Former Chinese President Hu Jintao 'Escorted' Off Stage at Communist Party Congress

(AP Photo/Ng Han Guan)

The scene used to be common in Communist countries in the 1950s and 60s. An “out of favor” party member is publicly humiliated by being not-so-gently escorted from a public venue. It’s a bit of theater the Communists used to employ as both a lesson to other wavering party members and a warning to those who don’t learn that lesson.


Former Chinese President Hu Jintao was attending the Communist Party Congress this week. He sat in a place of honor next to Chinese President Xi Jinping — another ruse to make the victim relax.

Suddenly, a stern-looking security guard approached Hu’s chair and tried to stand him up. Hu was having none of it. He reluctantly got to his feet, but he still wouldn’t leave.

Finally, on his way out, he appeared to look plaintively at President Xi, whereupon the Chinese president responded tersely and Hu was escorted out.


No explanation was given for his departure, with some analysts speculating Hu has serious health problems. According to Reuters, Hu had already appeared slightly unsteady during the opening ceremony last Sunday.

As the week-long congress, taking place in Beijing’s Great Hall of the People, draws to a close, the Communist party is expected to confirm Xi, 69, for an unprecedented third five-year term.

The congress effectively removed four of the seven members of senior leadership — including Premier Li, the country’s second-highest official, the Associated Press reported. It also wrote Xi’s major policy initiatives on the economy and the military into the party’s constitution, the AP said.


Judging by the look in Hu’s eyes, his health worries were more about the future and not the present.

Related: CCP-Beholden Elon Musk Says Taiwan Should Come Under Chinese Control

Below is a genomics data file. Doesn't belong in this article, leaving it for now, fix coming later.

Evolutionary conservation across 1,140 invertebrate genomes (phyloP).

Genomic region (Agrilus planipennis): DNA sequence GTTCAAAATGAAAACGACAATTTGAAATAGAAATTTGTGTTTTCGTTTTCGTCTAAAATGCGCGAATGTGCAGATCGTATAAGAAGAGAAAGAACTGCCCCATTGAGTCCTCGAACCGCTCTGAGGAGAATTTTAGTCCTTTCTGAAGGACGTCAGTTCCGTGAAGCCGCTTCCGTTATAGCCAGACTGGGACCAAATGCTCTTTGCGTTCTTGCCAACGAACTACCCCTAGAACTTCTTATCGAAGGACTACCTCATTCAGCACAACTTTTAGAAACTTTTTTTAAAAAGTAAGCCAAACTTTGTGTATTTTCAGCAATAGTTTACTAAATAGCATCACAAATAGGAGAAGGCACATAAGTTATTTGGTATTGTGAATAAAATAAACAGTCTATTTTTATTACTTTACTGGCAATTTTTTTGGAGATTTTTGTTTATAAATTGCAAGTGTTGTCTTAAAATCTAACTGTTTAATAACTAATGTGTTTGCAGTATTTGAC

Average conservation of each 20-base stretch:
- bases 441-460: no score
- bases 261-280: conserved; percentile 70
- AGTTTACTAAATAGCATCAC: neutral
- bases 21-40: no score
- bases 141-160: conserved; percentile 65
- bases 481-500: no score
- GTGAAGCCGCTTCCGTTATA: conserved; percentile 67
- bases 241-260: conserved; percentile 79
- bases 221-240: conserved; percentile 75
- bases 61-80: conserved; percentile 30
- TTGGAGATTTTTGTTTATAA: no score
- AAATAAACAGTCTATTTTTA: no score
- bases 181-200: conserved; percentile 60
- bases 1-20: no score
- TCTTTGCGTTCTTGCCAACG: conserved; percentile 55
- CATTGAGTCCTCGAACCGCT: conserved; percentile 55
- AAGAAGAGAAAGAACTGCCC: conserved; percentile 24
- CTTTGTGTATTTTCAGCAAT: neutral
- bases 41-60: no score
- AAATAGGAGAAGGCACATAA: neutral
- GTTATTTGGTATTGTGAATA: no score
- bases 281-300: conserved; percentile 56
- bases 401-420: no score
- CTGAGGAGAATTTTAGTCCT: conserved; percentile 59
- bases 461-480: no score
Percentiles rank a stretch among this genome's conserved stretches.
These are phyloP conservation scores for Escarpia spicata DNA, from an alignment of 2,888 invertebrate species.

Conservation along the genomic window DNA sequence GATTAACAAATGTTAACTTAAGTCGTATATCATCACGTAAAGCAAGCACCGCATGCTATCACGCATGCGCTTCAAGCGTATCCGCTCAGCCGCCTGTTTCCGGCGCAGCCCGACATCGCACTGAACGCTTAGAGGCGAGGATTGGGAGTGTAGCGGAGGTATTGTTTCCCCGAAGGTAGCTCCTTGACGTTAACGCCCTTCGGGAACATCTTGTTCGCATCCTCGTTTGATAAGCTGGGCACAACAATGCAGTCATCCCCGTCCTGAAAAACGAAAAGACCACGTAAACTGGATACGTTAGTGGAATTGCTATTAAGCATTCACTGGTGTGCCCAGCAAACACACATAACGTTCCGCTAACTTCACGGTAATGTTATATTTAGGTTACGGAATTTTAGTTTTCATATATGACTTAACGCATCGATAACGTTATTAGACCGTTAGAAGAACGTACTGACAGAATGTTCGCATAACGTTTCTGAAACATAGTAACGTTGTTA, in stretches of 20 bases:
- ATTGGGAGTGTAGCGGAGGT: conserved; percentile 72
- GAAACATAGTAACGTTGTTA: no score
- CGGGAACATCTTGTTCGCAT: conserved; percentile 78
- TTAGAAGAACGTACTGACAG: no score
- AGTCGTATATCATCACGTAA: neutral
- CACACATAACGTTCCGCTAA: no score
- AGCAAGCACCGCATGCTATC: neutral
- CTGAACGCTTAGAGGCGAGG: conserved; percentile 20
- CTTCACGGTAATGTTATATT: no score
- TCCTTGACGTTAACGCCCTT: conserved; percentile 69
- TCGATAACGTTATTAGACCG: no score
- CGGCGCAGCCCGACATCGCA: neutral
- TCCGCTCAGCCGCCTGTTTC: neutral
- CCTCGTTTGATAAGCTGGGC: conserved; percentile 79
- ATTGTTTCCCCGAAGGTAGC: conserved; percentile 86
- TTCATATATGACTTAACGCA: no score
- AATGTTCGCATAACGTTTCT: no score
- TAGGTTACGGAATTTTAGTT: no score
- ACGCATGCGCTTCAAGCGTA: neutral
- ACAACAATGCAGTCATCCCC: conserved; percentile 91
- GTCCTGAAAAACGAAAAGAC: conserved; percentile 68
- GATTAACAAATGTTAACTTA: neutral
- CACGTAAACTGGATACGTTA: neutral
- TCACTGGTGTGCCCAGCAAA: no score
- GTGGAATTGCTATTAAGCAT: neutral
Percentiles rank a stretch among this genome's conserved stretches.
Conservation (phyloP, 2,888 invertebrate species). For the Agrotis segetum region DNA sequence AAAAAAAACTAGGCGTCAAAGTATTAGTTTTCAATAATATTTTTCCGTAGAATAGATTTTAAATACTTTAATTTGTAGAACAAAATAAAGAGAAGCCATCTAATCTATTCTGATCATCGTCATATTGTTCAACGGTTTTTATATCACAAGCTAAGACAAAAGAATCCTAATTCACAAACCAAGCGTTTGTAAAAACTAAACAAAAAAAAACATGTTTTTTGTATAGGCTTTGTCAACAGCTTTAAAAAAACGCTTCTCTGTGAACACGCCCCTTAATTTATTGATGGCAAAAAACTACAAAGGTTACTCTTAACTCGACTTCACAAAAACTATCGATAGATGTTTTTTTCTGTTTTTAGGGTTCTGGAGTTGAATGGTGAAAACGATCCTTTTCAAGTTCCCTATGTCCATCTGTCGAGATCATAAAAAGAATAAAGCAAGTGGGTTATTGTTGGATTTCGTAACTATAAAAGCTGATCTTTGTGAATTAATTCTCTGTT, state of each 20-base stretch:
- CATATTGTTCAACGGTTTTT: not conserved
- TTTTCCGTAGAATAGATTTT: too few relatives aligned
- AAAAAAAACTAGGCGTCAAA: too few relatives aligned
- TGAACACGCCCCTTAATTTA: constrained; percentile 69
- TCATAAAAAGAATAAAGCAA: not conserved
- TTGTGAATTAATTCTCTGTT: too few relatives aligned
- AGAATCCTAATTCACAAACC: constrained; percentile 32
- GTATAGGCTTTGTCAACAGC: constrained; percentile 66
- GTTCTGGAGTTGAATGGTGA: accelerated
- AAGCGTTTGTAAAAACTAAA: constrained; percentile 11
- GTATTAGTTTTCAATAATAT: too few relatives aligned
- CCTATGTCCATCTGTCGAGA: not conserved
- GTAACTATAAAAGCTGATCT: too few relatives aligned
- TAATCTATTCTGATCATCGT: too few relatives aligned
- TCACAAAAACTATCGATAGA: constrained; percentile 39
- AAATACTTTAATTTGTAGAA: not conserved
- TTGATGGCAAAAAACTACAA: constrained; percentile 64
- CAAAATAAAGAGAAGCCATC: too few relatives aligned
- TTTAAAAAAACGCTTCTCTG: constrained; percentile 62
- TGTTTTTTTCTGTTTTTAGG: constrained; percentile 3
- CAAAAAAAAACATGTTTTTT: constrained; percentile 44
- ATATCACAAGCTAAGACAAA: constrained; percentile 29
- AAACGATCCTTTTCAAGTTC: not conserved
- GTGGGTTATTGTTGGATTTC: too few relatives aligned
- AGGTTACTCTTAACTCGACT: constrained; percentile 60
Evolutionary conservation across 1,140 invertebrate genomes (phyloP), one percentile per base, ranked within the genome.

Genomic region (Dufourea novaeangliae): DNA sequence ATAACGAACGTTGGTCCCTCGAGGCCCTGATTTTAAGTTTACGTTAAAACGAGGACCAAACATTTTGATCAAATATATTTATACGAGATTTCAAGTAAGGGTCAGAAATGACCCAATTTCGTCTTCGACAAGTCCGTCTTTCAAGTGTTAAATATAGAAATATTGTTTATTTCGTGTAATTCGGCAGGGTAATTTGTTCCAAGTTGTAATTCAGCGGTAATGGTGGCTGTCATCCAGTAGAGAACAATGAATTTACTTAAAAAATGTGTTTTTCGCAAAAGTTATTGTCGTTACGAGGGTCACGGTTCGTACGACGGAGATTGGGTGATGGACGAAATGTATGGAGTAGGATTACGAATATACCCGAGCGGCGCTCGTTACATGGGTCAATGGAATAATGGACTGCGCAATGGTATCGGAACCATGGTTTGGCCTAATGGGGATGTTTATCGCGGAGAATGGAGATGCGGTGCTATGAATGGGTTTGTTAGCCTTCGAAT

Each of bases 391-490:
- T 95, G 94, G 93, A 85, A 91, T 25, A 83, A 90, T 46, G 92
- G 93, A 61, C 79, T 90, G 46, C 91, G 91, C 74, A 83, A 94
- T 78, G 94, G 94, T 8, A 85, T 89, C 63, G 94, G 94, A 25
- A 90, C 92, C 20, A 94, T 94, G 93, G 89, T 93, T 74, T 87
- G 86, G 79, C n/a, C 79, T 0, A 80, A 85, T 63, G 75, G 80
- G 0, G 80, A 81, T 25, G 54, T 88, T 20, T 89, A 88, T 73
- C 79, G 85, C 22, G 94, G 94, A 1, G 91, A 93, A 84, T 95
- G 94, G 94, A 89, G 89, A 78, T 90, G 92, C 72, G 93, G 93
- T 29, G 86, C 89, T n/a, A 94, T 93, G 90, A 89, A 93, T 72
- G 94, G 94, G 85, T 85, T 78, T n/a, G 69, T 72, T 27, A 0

That said, Xi is cleaning house and putting loyalists in charge of key departments. We can assume they won’t oppose anything Xi wants to undertake, including an invasion of Taiwan and perhaps more overt support for Russia.

Chinese Premier Li Keqiang, the nation’s No. 2 official and a chief proponent of economic reforms, will not be reappointed to the Politburo Standing Committee. Several other prominent Central Committee members were not on the list either.

NBCBay Area:

The party congress also approved an amendment of the party constitution Saturday that could further enhance Xi Jinping’s stature as China’s leader.

The text of the amendment was not immediately released, but before its approval an announcer read out the reasoning behind it, repeatedly mentioning Xi and his accomplishments in strengthening the military and the economy and reinforcing the party’s authority.

Xi, in brief closing remarks, said the revision “sets out clear requirements for upholding and strengthening the party’s overall leadership.”


What will Xi do with all this new-found power? It’s not likely to be anything good for the United States.



Trending on PJ Media Videos

Join the conversation as a VIP Member